Can you be a stranger in your own country? That is something I have been thinking about several times lately. Also a couple of things things happened this week that made me want to explore this topic a bit further.
Europe versus Australia
Considering the fact we are planning to return to Europe after having lived 25 years in Australia, it is to be expected that we feel like a stranger and have a niggle of doubt here and there. Call it the fear of the unknown, apprehension, being unfamiliar or out of touch with habits and customs in Europe.
As Australia is a multi cultural society, you can expect a diversity of cultures, habits and ways of doing things. Australia is also an easy society. It is not hard to find your way around and it accommodates newcomers in a pleasant way!
I can remember a different scenario when applying for a national security number in the UK. It took me days to get it which surprised me a lot. I had to return home a couple of times because I did not have all the documentation necessary. It was extremely hard to find out in advance what they wanted.
Also in the UK there is no faster access for Europeans so I was in long queues together with any other stranger that wanted to get this UK identity. The staff in the ‘Home Office’ , where you apply for such documents, was neither helpful, nor friendly or welcoming.
Australia on the other hand was well organised and is ‘mostly’ very welcoming to strangers. We managed to open an Australian bank account while still in the UK. They organised the exchange from pounds into dollars and when we arrived out Medicare card, health cover was waiting for us. So money and health, probably the most immediate necessities were a piece of cake.
In the eighties in England it took my husbands mum, who at that time worked in a bank, to bend some rules and to facilitate opening a bank account for me and to get me a cheque book. It was not easy and without her I probably would not have gotten a chequebook. At the time chequebooks were the way to pay for things.
Being a stranger in France
After buying a house in France we expected to feel overwhelmed with a stubborn bureaucracy. A system where you have to submit 8 copies for everything you want to organise. That is what most people warn you for in France. I know now that those people have no idea. It is just hearsay!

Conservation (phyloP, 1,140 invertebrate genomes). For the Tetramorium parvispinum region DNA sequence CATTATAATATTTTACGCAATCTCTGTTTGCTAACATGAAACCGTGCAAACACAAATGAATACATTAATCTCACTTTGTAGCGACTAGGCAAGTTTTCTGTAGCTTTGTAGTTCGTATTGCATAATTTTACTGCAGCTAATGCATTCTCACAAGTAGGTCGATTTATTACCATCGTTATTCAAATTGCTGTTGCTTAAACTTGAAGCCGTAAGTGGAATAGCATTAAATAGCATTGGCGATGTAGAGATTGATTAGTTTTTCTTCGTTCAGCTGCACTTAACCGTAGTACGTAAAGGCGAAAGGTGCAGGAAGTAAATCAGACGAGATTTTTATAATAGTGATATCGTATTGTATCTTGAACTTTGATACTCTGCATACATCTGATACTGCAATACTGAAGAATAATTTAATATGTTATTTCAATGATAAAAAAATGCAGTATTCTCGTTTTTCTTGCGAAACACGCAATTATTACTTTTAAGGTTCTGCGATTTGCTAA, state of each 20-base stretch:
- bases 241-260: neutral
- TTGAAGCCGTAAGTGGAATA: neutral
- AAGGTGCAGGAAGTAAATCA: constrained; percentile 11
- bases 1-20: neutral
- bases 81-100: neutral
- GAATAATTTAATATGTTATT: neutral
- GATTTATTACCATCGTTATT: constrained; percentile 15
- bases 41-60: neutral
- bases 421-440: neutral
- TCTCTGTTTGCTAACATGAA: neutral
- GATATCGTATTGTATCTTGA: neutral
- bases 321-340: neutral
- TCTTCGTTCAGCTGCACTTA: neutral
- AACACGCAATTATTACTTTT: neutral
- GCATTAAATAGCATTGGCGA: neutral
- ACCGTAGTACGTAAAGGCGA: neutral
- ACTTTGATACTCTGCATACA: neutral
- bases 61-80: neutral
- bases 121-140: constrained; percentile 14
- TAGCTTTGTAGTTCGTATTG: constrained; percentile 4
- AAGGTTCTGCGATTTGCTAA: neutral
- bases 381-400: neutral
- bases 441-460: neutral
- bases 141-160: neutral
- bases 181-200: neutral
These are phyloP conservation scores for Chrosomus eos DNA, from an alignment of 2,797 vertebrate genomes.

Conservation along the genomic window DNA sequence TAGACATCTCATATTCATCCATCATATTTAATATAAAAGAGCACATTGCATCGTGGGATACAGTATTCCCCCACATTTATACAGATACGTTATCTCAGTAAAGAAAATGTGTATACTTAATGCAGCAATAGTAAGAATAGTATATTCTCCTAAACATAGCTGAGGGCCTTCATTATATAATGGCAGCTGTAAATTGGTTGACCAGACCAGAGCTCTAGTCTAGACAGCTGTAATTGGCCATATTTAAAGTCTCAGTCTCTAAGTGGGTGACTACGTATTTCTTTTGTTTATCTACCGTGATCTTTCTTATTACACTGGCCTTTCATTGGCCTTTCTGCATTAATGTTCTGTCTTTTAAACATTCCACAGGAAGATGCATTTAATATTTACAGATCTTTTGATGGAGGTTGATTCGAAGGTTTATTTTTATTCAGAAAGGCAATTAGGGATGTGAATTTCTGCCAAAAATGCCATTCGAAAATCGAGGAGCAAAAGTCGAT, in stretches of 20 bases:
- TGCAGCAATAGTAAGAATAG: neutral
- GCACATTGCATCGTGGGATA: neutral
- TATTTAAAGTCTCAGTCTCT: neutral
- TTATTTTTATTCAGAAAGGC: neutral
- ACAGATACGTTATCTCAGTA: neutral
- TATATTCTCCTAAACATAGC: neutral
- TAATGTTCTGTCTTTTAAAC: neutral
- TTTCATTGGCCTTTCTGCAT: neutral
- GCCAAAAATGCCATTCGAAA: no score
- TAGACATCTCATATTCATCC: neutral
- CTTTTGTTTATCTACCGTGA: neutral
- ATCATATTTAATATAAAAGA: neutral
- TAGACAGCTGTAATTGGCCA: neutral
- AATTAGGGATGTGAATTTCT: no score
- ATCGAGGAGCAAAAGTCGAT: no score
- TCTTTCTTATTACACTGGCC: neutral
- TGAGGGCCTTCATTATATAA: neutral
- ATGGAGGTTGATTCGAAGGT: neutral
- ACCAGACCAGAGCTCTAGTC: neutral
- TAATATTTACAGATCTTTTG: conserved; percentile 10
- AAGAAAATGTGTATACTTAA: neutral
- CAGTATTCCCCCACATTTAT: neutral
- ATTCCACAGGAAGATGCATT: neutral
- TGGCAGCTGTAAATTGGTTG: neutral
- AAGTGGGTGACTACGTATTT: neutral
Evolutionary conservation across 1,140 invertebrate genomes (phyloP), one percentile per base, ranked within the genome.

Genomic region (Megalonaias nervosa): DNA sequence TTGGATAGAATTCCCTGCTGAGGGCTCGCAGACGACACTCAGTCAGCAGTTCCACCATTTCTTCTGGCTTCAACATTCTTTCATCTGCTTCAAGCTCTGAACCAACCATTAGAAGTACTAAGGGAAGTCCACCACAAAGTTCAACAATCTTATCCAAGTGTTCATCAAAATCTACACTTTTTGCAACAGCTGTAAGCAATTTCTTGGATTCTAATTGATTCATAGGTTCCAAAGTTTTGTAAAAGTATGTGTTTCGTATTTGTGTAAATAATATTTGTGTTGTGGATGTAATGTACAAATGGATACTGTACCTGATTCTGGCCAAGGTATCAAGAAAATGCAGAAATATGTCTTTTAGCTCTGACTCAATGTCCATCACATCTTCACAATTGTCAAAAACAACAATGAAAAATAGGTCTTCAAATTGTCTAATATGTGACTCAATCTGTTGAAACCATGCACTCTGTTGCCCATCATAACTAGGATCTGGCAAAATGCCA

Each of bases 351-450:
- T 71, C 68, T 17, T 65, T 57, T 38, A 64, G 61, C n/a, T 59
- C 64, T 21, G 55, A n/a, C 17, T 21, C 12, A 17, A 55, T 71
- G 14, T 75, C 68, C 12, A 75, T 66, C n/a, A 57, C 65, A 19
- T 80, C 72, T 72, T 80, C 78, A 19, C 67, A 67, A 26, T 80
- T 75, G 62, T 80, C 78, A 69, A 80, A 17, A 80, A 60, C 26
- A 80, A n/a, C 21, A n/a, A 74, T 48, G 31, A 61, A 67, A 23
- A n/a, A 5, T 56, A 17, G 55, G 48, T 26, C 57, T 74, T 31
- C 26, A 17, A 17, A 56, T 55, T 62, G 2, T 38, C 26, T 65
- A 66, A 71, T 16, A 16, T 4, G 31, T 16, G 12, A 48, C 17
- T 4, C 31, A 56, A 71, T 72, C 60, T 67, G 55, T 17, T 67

Yes, the bureaucracy in France is definitely a factor to reckon with but in my experience, it is also extremely organised if you are organised yourself. We bought a house, opened a bank account, got a phone line and internet, utilities, insurance and registered with the tax office. All within a couple of weeks and all in the French language.
The only hiccup that I encountered was that my French bank seem to have lost my bank card two times over. Until a clever bank assistant realised that there were bank cards with my husband’s name. This was despite the fact that I don’t use my husbands name. I did tell them that when I applied but they still insisted on putting his name on it.
Obviously in France it not normal to use your own ‘female’ name in official capacities. The funny thing is though that Keith is not even a card holder of this bank account yet, as they need to ‘sight’ him in person before they activate him as an account holder.
Being a stranger and health funds
With the view on Europe our biggest insecurity is the health fund issue. How do you do that? I have seen ads in France that promote health insurance for expats who live in France. As Europeans we can be insured in France but you have to have a job to start it off.
Our first adventure in France may be a house sit, so what happens then when it comes to health insurance. For people our age it is important to have a decent health cover.
I am sure there is a way as there always is. I just need to find out how. This is where France is a bit stubborn. It is hard to find out about things but once you have sussed them out, it is not that hard provided you prepare yourself. I am good at that. I am extremely thorough!
Although all these things may appear a bit daunting, I also find it very exciting. The insecurity makes it interesting and once you have figured out how to do things, it gives you a real sense of achievement.
A stranger in France
I can recall feeling like that in Limoux in 2014 when I had to kit out the house we had bought as a holiday let. The house needed to be connected to utilities and internet. And I had to find people who I could rely on such as a cleaner, a handy man and a key holder.
I managed to do that all within a month. It was quite a thrill, so much that I rewarded myself with an upgrade for my return flight to Australia. A very sweet memory!
I am sure that all will fall into place once we are in Europe. There is just that little niggle of fear to let go of all the things here and head to unfamiliar terrain. Some may say: “but you guys aren’t a stranger. You are British and Dutch so it can’t be that hard”.
True, but we left in the late eighties and countries in Europe have changed a lot. They are not familiar anymore. We know our way around a little bit but that is all. Fortunately there is Google who has an answer to most things nowadays!
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